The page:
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USDA Technology May Reduce Milk Fever in Dairy CowsBy Linda McGraw
April 16, 1998
USDA's Agricultural Research Service has issued a license to an Iowa company for further development of a new product that could reduce milk fever in dairy cows.
Kemin Industries, Inc., of Des Moines, Iowa, has been granted an exclusive license to an ARS- patented gel that may cut milk fever in dairy cows by 50 percent. Milk fever is a metabolic disorder that usually occurs within 24 hours after cows give birth. Each year, about 500,000 U.S. dairy cows develop severe milk fever, a disease that costs producers $150 million a year.
According to ARS researchers, the gel may be given orally to cows when they give birth and for the first two days of lactation. Other oral formulations now used for treating milk fever contain calcium chloride, which is irritating to the cow's mucous membranes and to the skin of the person administering the treatment.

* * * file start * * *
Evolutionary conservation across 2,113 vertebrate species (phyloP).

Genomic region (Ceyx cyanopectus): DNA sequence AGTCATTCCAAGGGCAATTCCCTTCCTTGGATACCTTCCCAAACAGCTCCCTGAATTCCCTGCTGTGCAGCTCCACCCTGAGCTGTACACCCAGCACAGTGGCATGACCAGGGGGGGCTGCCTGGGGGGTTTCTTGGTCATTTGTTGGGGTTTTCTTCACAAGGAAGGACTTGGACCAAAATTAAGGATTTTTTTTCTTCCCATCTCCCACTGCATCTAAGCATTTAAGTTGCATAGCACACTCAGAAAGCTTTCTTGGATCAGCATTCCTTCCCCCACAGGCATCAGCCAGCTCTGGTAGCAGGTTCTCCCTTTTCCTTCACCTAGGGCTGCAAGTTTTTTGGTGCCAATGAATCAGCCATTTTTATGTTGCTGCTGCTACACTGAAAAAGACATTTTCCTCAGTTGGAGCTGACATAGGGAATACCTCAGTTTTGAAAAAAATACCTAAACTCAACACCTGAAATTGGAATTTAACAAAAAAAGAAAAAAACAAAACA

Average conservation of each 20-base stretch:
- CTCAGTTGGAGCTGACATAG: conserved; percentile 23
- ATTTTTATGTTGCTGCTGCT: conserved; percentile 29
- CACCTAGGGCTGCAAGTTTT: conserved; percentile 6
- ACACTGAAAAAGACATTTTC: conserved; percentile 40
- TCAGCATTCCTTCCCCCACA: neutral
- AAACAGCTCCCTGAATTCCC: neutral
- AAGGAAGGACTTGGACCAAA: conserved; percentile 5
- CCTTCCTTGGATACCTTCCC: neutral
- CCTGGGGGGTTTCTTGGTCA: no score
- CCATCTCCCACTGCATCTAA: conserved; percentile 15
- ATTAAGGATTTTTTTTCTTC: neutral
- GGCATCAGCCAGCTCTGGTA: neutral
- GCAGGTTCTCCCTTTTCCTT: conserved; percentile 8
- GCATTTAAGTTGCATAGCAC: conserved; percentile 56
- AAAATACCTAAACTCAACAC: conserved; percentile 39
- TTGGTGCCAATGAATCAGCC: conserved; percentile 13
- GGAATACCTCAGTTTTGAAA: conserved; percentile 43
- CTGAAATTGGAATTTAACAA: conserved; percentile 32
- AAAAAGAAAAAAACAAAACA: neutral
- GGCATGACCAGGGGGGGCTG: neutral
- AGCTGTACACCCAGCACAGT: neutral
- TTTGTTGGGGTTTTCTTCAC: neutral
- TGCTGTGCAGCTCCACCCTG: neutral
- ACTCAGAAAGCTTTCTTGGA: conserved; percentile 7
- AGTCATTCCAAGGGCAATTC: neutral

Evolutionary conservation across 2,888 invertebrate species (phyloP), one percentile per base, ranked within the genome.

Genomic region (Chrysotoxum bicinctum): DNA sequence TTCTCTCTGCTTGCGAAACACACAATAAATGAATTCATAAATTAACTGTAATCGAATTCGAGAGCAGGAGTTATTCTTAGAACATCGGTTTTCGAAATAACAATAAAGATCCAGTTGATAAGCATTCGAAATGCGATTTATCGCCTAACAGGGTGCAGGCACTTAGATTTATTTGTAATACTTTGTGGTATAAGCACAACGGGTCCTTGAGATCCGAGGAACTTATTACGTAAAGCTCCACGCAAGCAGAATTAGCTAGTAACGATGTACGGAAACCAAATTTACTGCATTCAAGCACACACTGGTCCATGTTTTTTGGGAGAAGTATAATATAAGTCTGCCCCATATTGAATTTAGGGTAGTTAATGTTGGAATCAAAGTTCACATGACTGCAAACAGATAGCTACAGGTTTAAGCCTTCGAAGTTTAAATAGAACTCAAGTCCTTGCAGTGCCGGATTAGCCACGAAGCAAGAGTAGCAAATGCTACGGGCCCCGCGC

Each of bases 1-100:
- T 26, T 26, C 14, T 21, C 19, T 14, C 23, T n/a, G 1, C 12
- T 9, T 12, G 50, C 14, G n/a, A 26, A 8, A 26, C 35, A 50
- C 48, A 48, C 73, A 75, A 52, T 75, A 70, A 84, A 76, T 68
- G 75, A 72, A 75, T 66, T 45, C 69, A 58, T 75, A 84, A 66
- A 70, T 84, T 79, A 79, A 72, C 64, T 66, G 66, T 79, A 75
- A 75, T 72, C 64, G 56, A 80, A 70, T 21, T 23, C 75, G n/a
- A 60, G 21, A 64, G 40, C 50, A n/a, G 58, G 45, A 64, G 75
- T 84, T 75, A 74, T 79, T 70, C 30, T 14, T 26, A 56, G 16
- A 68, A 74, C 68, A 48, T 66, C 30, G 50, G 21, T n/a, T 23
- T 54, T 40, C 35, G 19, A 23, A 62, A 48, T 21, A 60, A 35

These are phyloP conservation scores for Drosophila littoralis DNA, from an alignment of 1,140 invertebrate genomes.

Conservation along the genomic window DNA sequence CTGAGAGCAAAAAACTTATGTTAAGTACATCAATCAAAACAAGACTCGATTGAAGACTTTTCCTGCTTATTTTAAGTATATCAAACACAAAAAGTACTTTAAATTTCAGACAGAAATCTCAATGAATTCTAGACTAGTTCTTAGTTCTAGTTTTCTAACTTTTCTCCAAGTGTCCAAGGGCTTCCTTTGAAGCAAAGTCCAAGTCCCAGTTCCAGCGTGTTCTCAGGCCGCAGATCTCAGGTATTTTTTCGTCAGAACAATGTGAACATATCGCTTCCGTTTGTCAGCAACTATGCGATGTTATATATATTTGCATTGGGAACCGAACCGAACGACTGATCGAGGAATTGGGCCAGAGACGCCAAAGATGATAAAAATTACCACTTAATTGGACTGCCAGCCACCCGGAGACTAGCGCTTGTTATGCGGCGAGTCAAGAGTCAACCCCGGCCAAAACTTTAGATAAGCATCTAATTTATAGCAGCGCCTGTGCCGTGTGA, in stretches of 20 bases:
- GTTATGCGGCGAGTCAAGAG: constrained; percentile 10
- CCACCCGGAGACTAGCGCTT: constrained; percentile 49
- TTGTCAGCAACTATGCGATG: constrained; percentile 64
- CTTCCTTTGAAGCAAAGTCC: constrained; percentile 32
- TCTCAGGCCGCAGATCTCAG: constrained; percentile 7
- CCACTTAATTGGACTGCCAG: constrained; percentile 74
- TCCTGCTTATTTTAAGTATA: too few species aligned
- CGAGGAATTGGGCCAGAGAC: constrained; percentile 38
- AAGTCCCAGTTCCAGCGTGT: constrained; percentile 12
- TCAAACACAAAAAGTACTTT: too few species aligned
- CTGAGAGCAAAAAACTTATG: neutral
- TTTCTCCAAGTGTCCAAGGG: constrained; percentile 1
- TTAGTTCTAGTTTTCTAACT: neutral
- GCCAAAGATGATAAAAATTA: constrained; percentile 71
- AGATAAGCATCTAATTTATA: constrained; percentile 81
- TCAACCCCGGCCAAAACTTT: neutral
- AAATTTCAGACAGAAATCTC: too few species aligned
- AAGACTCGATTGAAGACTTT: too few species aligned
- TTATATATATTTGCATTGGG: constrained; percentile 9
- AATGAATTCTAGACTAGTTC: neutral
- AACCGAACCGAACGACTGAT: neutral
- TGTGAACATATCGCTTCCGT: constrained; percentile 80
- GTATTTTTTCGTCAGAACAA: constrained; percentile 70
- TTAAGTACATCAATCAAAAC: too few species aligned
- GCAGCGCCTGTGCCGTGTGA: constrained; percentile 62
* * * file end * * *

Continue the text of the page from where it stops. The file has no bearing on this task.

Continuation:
The ARS-formulated gel delivers calcium propionate, a less irritating form of calcium. Another advantage of calcium propionate is that cows can use it to make glucose for energy. All lactating dairy cows are energy-deficient for two reasons: They are using a large amount of glucose to make milk, and immediately after calving they can't eat enough feed to meet their energy needs.
In ARS field trials with an Iowa Jersey dairy herd, the gel reduced the incidence of milk fever from 50 percent in untreated cows to 29 percent in treated cows.